50 years since the British Invasion in Las Vegas

LAS VEGAS -- If you think of a list of the greatest Las Vegas entertainers, the names of Elvis or Sinatra might come to mind, but Las Vegas has also come to be known as a keeper of the flame for the Beatles, the most popular music act in history.

Fifty years ago today, the Beatles played two sold out shows at the Las Vegas Convention Center and helped put Las Vegas on the map for a new generation of music fans. The anniversary is being marked in many ways, and remembered by those who attended the shows.

The power structure in Las Vegas wasn't all that thrilled with the Beatles, thinking it was a teenage fad that would fizzle out soon enough. But the kids of that day knew what the casinos and their parents didn't -- that this was something new and exciting and which could not be denied. The two shows at the convention center sold out.

The Beatles never played in Las Vegas again -- not as a foursome anyway -- but Las Vegas now holds an important spot in the ongoing Beatles legend.

For 19 years, Beatles tribute band The Fab has been dazzling audiences with faithful re-creations of Beatles classics. The band says it knows every single Beatles tune.

"I've been asked that question before. 'Don't you just get tired, not sick, but tired of playing these songs'? And every time we play them, it's like the first time for me," said Patrick Woodward, founder of The Fab.

In an Elvis/Sinatra town, the Beatles are everywhere, especially now. Downtown, a facsimile of the famous Abbey Road street crossing was dedicated. Showgirls and politicians crossed it, a full page reminiscences appeared in the local paper, the convention authority put together a photo exhibit, dedicated a plaque, and produced a video history of the Beatles' visit.

Dennis Mitchell, host of Breakfast with the Beatles, a popular radio show and podcast, thinks the Beatles helped put Las Vegas on the entertainment map, and in ways no other performer ever did.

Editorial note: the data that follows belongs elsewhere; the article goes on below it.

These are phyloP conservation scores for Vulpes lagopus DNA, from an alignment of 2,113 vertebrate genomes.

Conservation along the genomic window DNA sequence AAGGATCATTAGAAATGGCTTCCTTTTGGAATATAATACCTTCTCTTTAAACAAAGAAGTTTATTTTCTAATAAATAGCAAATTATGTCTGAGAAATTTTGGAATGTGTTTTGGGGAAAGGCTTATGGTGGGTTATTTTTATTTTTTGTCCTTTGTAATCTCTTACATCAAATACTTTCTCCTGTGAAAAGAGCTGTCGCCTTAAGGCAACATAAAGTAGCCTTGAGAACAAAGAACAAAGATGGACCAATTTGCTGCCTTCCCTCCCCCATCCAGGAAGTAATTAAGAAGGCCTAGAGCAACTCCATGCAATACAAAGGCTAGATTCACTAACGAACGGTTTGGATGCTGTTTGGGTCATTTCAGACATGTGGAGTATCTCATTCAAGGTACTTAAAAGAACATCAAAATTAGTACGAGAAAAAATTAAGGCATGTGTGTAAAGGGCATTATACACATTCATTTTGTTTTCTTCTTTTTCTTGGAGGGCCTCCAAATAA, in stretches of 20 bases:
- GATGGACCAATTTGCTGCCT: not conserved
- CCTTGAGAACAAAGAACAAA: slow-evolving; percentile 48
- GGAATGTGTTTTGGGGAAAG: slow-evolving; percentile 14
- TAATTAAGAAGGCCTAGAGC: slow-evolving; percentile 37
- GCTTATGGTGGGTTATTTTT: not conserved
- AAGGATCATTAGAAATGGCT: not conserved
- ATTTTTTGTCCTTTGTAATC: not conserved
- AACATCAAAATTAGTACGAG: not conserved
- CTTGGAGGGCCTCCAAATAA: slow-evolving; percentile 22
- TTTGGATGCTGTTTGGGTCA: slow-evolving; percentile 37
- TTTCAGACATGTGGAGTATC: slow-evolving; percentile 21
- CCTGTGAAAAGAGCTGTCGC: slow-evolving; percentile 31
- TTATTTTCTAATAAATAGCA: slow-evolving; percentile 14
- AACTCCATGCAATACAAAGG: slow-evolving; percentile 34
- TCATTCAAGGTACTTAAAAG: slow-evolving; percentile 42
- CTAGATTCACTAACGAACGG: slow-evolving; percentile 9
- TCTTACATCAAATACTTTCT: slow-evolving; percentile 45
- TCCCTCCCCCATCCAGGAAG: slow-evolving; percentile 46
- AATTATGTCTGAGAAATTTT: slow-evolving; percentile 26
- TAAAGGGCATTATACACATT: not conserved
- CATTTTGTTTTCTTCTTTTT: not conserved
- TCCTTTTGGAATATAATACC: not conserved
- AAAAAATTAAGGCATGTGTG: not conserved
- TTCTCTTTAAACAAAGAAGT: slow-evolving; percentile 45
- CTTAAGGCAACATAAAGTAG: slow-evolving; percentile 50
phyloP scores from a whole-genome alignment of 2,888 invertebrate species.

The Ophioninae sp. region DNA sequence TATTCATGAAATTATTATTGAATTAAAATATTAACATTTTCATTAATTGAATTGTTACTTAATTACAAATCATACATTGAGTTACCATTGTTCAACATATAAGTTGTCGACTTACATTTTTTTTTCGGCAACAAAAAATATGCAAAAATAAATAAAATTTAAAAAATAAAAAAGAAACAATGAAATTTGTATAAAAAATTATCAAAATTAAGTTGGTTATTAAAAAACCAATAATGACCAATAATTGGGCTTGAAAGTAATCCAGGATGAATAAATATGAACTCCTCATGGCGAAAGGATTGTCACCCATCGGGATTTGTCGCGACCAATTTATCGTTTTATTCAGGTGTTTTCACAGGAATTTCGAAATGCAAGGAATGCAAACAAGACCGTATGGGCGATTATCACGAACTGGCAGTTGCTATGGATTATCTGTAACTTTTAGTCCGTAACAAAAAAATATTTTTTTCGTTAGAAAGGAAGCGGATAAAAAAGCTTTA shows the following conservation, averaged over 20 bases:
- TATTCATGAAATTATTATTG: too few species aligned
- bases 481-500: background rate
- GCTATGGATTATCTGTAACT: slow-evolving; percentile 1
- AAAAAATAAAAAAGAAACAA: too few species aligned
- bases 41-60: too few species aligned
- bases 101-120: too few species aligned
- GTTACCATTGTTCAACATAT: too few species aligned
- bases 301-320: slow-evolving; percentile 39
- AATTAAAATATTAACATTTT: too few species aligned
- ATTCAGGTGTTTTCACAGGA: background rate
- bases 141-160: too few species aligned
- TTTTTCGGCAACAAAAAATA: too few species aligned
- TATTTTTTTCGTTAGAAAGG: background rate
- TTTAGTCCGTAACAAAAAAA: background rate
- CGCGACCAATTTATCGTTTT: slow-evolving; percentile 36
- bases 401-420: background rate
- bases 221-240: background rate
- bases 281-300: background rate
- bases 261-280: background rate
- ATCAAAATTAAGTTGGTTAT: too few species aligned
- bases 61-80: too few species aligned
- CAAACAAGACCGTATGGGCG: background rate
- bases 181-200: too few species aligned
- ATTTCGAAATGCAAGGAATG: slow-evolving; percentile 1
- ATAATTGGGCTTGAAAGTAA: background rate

"We are celebrating the 50th anniversary of the Beatles being here. I don't know what the 50th anniversary of the first Rat Pack show was. I don't know what the 50th anniversary of any number of Las Vegas hallmarks and landmarks that are famous. But you've got this, one of the coolest events in city history, and time has proven that out," Mitchell said.

For several years now, an elegant embodiment of the Beatles work is shown nightly at the Mirage, produced with their approval of the living Beatles and their producer.

What started it all were the two concerts at the convention center on Aug. 20, 1964. Photos show an audience that looks different from the typical shrieking Beatles crowd, adults, many wearing ties, sitting orderly in their chairs, many of the kids in the audience would later ascend to positions of prominence here. Shelley Berkley became a congresswoman, Steve Miller, a city councilman, Rossie Rallenkotter runs the convention authority itself.

"I got tickets because my dad worked at the Sands," Rallenkotter said.

Valerie Weiner became a state senator.

"We stood in line for hours to buy tickets," Weiner said.

Sig Rogich became a public relations honcho and advisor to presidents but back then sat in the 4th row.

"My girlfriend's dad worked at the Sahara so he got us tickets," he said.

An army of police ringed the small stage as they fully expected to be overrun by teenagers. Both shows were sold out, oversold by quite a bit. When the band started up, it was pandemonium.

The Beatles played a dozen or so songs in a half-hour set, but no one heard any of it. The music was completely drowned out by screaming teenagers. The Beatles were paid $25,000, about twice as much as the highest paid stars of that era. The 16,000 in the crowd set an attendance record that was never broken while the rotunda still stood.

They never played in Las Vegas again, but left an indelible mark on the city.

"The Beatles loved Elvis. They loved Frank Sinatra. They loved all the people who built Las Vegas. They didn't have to play Las Vegas, I think they just wanted to play in Las Vegas," said Pat Woodward.

"The establishment frowned on them and gave them a hard time on their arrival and all that stuff. The kids in the audience are now running our town," Mitchell said.


More Stories

Don't Miss

  • Community Calendar
    Copyright 2017 Nexstar Broadcasting, Inc. All rights reserved. This material may not be published, broadcast, rewritten, or redistributed.
  • Connect with 8 News NOW
    Copyright 2017 Nexstar Broadcasting, Inc. All rights reserved. This material may not be published, broadcast, rewritten, or redistributed.
  • Community Pride
    Copyright 2017 Nexstar Broadcasting, Inc. All rights reserved. This material may not be published, broadcast, rewritten, or redistributed.
  • Politics Now
    Copyright 2017 Nexstar Broadcasting, Inc. All rights reserved. This material may not be published, broadcast, rewritten, or redistributed.
  • I-Team Reports
    Copyright 2017 Nexstar Broadcasting, Inc. All rights reserved. This material may not be published, broadcast, rewritten, or redistributed.

Latest News

Video Center